In the next session at Allahabad the question was again brought forward in December 1910. A draft constitution was proposed and circulated among the Brahma and the Prarthana Samajes during the year 1911, amended by the standing and sobjects commit­tees in the light of the opinions received from the several Samajes and finally adopted by a large majority in the Session at Calcutta in December 1911. It is as follows:—

1. The Conference shall be called the All-India Theistic Conference.

2. Its object shall be promotion of Theism and service of humanity by bringing together its adherents from different parts of India on suitable
occasions and by other mean.

3. All persons duly elected, delegates by any Theistic organization and persons elected by the Standing and Re­ception Committees of the Conference shall be considered its members for the year following. All members except those who are missionaries shall have to pay a delegation fee of at least a rupee; the Reception and the standing com­mittees however shall have power to exempt any member from such fee at their discretion.

4.The work of the Conference shall be carried on by a Standing Committee, consisting of the President of the previous Conference, ten members and one or if necessary two Secretaries who will be ex-officio members. (Ten mem­bers to bo selected ordinarily 1 from Bombay, 1 from Madras, 1 from Punjab, 1 from U. P. or C. P., 1 from Behar, 1 from Assam, and 4 from Bengal) The Committees and Secretaries shall be elected annually by the Conference and shall hold office till the appointment of their successors at the next Conference.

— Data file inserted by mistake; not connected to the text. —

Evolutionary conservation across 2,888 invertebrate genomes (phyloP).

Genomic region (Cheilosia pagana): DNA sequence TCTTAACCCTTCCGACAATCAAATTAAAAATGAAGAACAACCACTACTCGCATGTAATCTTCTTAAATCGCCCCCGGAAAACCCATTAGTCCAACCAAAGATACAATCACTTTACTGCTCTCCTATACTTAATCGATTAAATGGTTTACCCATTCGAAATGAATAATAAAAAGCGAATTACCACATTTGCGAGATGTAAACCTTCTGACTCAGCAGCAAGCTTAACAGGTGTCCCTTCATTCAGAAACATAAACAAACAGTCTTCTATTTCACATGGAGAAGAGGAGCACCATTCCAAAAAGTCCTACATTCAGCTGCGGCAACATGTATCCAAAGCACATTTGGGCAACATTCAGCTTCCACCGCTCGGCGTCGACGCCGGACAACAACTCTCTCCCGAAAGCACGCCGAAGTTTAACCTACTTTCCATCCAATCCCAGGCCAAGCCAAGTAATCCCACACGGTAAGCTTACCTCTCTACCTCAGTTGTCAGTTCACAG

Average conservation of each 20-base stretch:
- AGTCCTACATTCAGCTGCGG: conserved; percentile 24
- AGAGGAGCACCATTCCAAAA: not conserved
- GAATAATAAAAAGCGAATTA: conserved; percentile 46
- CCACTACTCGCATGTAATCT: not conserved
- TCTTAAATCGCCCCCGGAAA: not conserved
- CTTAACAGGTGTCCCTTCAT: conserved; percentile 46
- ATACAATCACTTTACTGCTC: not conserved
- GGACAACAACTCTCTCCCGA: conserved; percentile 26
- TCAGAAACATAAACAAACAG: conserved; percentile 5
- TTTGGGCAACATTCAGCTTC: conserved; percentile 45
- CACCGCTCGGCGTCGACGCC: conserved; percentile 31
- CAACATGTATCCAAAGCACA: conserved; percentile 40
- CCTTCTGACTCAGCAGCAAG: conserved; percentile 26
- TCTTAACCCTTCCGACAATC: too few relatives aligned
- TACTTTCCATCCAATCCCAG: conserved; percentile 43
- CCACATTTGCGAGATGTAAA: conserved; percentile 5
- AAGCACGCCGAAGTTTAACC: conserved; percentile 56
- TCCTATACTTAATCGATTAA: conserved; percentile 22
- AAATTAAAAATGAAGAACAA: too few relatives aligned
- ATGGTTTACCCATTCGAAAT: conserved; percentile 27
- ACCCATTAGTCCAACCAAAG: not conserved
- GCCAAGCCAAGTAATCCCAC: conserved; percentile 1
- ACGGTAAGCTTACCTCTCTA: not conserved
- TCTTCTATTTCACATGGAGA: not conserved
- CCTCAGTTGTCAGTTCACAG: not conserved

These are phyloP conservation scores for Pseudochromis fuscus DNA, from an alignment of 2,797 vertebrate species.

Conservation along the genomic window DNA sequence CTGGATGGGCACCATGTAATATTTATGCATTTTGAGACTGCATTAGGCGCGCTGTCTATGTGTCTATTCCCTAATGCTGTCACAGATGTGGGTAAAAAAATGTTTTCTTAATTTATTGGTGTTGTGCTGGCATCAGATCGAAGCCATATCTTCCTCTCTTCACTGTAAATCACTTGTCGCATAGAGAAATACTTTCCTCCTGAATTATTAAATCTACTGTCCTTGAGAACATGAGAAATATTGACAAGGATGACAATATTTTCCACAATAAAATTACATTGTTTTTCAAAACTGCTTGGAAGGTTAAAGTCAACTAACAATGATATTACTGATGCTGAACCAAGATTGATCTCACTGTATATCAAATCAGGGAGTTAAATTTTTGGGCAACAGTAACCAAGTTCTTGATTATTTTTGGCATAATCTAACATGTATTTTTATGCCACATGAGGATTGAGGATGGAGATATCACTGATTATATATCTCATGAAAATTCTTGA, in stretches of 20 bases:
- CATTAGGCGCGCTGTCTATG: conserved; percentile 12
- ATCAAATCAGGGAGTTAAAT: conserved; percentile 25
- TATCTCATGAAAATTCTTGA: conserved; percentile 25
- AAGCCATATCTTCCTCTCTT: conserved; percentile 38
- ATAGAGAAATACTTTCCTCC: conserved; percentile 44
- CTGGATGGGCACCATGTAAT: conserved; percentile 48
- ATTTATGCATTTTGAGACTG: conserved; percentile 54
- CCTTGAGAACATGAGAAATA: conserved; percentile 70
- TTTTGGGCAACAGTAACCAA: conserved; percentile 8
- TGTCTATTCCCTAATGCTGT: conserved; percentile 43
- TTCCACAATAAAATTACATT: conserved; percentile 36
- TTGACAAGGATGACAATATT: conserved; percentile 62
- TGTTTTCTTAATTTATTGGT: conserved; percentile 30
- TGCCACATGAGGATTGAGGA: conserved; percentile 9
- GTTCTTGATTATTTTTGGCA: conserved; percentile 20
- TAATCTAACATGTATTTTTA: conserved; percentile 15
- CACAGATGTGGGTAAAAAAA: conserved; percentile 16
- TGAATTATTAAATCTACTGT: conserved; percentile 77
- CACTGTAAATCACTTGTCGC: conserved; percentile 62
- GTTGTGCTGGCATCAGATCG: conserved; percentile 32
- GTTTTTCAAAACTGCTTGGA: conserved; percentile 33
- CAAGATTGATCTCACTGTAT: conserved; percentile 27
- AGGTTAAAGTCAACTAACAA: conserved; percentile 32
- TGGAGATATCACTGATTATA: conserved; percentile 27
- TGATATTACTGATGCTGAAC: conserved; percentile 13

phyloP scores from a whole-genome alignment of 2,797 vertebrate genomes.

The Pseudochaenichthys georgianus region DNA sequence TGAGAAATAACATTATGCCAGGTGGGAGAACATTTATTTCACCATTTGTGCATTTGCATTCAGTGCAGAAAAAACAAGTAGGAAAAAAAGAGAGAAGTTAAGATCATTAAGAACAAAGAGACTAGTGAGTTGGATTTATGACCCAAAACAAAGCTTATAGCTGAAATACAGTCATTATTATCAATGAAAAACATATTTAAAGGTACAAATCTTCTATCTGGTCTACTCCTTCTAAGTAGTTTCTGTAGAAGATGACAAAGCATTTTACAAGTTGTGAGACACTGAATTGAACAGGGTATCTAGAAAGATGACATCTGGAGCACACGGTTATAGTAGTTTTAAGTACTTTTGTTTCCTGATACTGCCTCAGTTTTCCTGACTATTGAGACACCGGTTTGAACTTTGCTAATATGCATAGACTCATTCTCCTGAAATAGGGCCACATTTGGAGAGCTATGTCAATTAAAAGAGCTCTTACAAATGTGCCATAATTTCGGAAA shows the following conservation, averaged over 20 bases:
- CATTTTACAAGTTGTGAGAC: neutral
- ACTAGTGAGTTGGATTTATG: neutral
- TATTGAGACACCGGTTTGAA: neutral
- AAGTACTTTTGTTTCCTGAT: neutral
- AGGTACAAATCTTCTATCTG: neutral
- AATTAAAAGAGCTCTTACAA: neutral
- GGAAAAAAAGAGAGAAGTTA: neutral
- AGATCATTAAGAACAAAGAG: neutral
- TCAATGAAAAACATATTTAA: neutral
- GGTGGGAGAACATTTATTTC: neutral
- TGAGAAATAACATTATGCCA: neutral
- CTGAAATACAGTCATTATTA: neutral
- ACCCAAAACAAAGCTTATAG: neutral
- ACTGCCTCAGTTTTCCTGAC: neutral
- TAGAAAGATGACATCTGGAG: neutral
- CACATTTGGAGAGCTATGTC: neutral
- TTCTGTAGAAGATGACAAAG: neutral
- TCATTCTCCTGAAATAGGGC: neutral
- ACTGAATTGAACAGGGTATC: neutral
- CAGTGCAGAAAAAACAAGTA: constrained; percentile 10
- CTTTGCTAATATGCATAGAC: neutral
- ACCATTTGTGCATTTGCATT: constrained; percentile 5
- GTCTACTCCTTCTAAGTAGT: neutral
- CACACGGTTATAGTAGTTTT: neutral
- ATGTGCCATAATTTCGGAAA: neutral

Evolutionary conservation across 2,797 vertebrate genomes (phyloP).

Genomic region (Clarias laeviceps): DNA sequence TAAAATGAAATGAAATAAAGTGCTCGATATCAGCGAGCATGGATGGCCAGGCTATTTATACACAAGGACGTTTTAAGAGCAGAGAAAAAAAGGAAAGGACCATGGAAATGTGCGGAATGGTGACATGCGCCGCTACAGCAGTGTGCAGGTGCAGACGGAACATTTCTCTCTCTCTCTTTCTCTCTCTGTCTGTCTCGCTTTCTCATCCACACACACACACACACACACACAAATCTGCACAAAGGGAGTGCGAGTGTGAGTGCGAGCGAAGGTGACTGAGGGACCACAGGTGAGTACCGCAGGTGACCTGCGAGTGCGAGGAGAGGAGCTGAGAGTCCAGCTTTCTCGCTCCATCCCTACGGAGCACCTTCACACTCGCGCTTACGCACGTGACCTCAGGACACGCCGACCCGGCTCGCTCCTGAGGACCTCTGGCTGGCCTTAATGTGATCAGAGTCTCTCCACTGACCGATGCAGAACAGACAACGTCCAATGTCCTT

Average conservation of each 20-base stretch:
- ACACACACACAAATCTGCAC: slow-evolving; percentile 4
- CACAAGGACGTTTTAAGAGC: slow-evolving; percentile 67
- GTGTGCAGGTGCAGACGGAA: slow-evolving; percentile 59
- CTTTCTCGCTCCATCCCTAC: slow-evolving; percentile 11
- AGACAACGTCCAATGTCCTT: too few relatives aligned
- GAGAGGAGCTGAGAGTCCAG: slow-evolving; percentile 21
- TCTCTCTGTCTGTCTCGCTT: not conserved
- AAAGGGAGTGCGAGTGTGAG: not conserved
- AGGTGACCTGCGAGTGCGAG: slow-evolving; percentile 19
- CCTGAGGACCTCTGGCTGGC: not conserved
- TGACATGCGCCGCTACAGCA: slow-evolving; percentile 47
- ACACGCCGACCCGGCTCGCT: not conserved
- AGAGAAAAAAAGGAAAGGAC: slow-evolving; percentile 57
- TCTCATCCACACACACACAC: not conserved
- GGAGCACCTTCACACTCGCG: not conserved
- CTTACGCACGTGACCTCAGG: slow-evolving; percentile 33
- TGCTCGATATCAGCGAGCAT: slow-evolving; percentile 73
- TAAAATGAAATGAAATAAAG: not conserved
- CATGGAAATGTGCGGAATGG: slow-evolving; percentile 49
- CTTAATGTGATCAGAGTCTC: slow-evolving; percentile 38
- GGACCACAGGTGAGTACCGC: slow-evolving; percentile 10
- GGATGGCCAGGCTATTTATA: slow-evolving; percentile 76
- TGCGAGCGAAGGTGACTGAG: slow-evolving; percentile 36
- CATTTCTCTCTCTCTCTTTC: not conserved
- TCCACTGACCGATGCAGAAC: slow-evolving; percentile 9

5. The Standing Committee will organize annual session of the Conference, keep records of its proceedings, submit annual reports and accounts, try to give effect to the Reso­lutions of the Conference and do any other work that the Conference might entrust it with. The Standing Committee will have power to organize a local Reception Committee consisting of representatives of the Theistic organizations in the province where the Con­ference of the year will be held, delegating to it such of its power as it will  think fit for co-operation in the work of the year.

6. The Standing Committee in consultation with the Re­ception Committee shall nominate a President who shall be finally elected by the Conference.

7. Any change in the constitution may bemade at a general meeting of the Conference by a majority of two-thirds of the members present.